Saturday 10 December 2016

Books: Tiocfaidh ár leabhar

Politics: Power Play: The Rise of the Modern Sinn Féin, Deaglán de Bréadún, Merrion Press, tpbk, 248 pages, €17.99

Published 25/10/2015 | 02:30

In good company: Gerry Adams at at the launch of the Sinn Féin O'Donovan Rossa event as part of the 1916 Centenary.
In good company: Gerry Adams at at the launch of the Sinn Féin O'Donovan Rossa event as part of the 1916 Centenary.
Power Play by Deaglán de Bréadún.

Our reviewer on a new account of the recent rise of Sinn Féin

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The best bit of this otherwise mundane and lacking account of Sinn Féin's recent history is the chapter where the author, being a journalist, gives the balancing views of political opponents.

The chapter, titled 'Members, Critics, Observers', begins with some twee pen pictures of 'key' party figures like Pearse Doherty (somebody in the party called him "finance superstar", oooh). Martin Ferris's career as a promising county footballer was cut short by his involvement in smuggling guns supplied by the Irish-American mass murderer Whitey Bolger, who unfortunately doesn't merit a mention.

But it's the subsequent views of a couple of ex-party members and other politicians that rang out for me.

Dr Martin Mansergh is unusually pithy on Gerry Adams: "He may be a Moses figure who won't personally step into the Promised Land". Mansergh puts in as polite as terms as possible his view that Sinn Féin members can't think or act for themselves because they're conditioned to only do what the leadership tells them to do and think.

Killian Forde, who held a seat on Dublin City Council for Sinn Féin before resigning and moving for a while to Labour, is very good. On Adams and the adulation with which he is surrounded in the party, he says: "He's a very strange man to be in a meeting with. He says very little and then, what he does say, everybody agrees."

Forde senses that without Adams, he doesn't see how Sinn Féin will survive.

"Their strongest suit is the culture of the organisation. They can get people to work really hard for very little money - for no money, mostly. They keep people on message, but it's done on the basis of the hunger strikes. It's done on the basis of the (past) riots, it's all that. So how do you maintain that if somebody like Adams goes? Do you think people in Finglas are going to get out on a Tuesday morning in November for Mary Lou?"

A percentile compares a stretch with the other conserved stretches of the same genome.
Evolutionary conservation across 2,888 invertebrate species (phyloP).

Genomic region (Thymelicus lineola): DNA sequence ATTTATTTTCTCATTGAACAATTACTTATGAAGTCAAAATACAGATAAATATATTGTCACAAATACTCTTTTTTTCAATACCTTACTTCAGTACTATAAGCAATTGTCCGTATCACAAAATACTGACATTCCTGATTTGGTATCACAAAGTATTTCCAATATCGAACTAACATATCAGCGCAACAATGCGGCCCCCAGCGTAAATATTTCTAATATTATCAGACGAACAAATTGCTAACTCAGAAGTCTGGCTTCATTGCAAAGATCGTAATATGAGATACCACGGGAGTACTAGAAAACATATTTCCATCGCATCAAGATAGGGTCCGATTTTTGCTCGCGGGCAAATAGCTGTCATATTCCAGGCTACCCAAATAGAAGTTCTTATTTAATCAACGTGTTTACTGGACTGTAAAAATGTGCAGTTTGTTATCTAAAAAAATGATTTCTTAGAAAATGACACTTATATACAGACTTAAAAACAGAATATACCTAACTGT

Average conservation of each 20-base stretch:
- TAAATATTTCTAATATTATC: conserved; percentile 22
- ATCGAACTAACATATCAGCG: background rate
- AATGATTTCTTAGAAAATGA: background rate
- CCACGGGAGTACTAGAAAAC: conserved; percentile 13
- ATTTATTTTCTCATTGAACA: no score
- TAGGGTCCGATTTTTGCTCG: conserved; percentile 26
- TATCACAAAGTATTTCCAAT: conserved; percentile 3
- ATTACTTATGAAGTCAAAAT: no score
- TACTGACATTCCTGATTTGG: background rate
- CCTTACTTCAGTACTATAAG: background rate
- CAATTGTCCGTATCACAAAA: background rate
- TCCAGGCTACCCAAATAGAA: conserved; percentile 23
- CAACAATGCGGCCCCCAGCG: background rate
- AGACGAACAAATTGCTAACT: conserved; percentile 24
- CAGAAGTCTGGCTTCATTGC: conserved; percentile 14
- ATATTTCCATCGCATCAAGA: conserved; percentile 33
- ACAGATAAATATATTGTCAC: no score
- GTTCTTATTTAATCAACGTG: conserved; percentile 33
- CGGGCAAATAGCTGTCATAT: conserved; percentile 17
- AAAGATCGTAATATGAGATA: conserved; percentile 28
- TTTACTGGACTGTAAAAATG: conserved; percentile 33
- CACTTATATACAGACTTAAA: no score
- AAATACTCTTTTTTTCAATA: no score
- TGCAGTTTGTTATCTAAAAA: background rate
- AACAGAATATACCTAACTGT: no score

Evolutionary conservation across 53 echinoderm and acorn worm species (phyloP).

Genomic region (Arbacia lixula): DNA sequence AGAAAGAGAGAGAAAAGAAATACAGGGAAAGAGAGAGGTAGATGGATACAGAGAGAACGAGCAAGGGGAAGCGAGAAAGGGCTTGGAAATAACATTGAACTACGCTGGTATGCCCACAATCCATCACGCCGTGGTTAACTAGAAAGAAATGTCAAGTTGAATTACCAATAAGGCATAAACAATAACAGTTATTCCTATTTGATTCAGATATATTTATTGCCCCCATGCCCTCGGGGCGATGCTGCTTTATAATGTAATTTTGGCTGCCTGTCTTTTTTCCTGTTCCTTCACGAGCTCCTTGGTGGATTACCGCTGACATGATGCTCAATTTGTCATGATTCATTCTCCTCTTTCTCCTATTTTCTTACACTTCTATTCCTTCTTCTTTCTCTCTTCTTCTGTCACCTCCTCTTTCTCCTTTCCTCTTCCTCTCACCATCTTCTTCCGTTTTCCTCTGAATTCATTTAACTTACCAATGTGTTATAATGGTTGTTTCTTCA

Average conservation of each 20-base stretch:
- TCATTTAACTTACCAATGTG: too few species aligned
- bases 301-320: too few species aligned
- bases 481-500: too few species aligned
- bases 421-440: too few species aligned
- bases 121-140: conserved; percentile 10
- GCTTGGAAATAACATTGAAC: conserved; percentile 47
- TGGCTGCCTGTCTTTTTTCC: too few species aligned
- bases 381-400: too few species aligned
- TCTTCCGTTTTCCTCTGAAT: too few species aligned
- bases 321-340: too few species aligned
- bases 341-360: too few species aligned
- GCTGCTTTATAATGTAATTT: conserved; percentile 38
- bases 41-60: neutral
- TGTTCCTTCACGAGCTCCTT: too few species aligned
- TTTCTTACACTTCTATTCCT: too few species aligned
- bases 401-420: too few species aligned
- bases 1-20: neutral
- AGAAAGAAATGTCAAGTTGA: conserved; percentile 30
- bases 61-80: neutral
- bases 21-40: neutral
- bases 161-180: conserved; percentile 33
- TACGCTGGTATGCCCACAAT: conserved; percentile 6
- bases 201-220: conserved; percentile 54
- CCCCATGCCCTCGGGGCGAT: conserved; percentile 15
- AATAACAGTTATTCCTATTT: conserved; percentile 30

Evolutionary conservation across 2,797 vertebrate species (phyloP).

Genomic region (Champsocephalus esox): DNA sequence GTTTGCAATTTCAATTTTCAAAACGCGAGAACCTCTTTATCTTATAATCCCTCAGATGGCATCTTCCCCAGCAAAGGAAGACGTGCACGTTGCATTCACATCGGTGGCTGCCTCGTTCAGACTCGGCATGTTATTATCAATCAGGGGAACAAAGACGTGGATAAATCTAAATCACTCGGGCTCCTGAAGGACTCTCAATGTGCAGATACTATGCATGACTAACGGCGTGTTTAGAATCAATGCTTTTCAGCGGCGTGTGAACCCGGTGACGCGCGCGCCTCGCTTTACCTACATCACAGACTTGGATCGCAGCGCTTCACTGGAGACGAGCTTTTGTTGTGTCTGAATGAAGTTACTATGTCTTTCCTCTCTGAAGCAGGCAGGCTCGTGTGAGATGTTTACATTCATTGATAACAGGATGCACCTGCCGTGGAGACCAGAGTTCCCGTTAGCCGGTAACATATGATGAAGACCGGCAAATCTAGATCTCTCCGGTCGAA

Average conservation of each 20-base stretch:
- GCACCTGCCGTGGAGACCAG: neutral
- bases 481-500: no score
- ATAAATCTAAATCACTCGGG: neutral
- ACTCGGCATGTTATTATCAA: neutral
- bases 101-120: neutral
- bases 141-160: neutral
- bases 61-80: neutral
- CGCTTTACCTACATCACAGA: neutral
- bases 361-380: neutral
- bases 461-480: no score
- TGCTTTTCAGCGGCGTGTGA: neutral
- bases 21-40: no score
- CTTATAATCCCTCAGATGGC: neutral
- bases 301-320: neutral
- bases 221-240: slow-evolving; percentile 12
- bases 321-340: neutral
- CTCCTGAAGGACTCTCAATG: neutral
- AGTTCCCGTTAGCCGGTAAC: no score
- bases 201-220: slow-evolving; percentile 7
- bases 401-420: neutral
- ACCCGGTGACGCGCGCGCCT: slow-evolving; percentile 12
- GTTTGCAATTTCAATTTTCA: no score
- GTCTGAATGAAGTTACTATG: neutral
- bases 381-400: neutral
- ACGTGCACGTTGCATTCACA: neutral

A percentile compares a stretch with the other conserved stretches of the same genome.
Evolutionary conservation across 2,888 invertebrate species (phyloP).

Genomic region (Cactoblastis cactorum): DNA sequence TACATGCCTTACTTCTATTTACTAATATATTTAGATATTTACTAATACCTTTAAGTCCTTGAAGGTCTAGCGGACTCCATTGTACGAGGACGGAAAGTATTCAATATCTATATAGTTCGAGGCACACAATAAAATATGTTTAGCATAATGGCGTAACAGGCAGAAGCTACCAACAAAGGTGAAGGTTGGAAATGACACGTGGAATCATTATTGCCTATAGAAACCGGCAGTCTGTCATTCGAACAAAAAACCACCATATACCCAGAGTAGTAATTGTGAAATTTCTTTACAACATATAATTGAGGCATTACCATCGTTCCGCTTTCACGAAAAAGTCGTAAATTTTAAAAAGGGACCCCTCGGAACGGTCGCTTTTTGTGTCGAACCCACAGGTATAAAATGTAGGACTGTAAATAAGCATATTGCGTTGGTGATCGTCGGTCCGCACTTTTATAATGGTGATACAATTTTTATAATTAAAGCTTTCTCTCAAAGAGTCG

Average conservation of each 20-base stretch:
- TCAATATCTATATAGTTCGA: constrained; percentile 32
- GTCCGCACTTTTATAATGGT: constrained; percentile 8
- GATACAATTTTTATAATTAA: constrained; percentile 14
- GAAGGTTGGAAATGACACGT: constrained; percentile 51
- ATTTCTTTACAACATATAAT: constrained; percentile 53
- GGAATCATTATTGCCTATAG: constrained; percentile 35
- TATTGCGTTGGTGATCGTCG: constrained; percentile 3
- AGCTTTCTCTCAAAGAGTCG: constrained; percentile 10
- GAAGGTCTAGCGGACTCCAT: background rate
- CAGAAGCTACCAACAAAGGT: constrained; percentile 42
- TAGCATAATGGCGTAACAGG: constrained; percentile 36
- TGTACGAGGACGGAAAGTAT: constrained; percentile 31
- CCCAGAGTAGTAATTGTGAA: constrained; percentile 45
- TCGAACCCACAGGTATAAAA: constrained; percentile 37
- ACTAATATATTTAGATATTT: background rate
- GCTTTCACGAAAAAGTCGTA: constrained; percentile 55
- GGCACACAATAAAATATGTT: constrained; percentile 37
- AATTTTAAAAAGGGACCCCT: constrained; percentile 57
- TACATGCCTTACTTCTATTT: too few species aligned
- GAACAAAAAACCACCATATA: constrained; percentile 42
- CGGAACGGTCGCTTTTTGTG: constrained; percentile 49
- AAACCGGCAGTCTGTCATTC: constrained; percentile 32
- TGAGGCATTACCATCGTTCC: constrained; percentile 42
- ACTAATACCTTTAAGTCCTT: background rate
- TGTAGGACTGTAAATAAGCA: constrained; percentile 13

Paul Murphy, the Socialist TD who beat Sinn Féin in the Dublin South-West by-election on a fraction of their budget says: "... their primary goal is what they would see as a resolution of the national question and a strategic step towards that is being in government, north and south". In his view, Sinn Féin is "fundamentally a nationalist organisation" that is left-wing only because it suits in the South. He definitely has a point here; Adams is unduly fond of sharing a trough with capitalist pigs, particularly in Manhattan and The Hamptons.

There are some other worthy enough bits in the book but its romantic view of Adams, Martin McGuinness and company is a bit, well, gushing at times. The comparison with Butch Cassidy and the Sundance Kid for Adams and McGuinness (presumably in that order) is a bit weird but maybe I missed a joke. And I genuinely don't see a Katharine Ross falling for either. There is a keen bit of observation here and there, as at last year's SF Bodenstown commemoration. The republican marching band is a bit like the 'Lambeg' variety - I know what he means - that really doesn't go down with the attempt to broaden the middle-class appeal. As an actor in period IRA uniform reads the declaration followed by Mary Lou McDonald's address, de Bréadún observes Adams texting "as eagerly as any teenager" - he checked later and there were 19 messages and 26 pictures on Twitter from the President for Life.

It's the omissions though that rankle. The author is a bit undecided on Sinn Féin's superstar abilities on the economy. He should have looked at the example of the West Belfast Constituency which Adams and his appointed successors have held for nearly 30 years. It has the worst social and economic performance in the entire United Kingdom, the highest levels of welfare dependency, the worst health issues, the highest teenage pregnancy rate, the earliest school leavers, you name it.

Bobby Storey, the man who issued the diktat to all party members on how exactly to respond to the Mairia Cahill rape cover-up and who was in the news recently when he was spoken to by the cops about the murder of Kevin McGuigan, doesn't merit a mention at all that I could see. Who is he and how come he tells everyone in Sinn Féin - from town councillors to MEPs - what to think? A book on Sinn Féin should tell us.

The murder of Robert McCartney gets a look in, but just about. Mary Lou's exhortation that anyone with information about the murder should "come forward" is not matched by any account of whether or not any of the 70 or so Sinn Féin members present actually did make a witness statement to the PSNI. An awful lot of them were either in the toilet or on their mobile phones when the slaying took place, apparently. Maybe urinary tract infection and severe autism are commonplace in Sinn Féin.

The author, former Political Correspondent and Northern Editor of the Irish Times, once told colleagues at a meeting to discuss the coverage of the 1998 Good Friday Agreement that it was his view there would be a united Ireland in 15 years. He's still hopeful though and it probably won't damage the overall impact for the reader to quote his current upbeat appraisal in the epilogue: "The time-honoured republican slogan in the Irish language, 'Tiochfaidh ár lá' (our day will come) is gradually coming true…" We should know easily enough when it's come about. Leinster House will be on fire.

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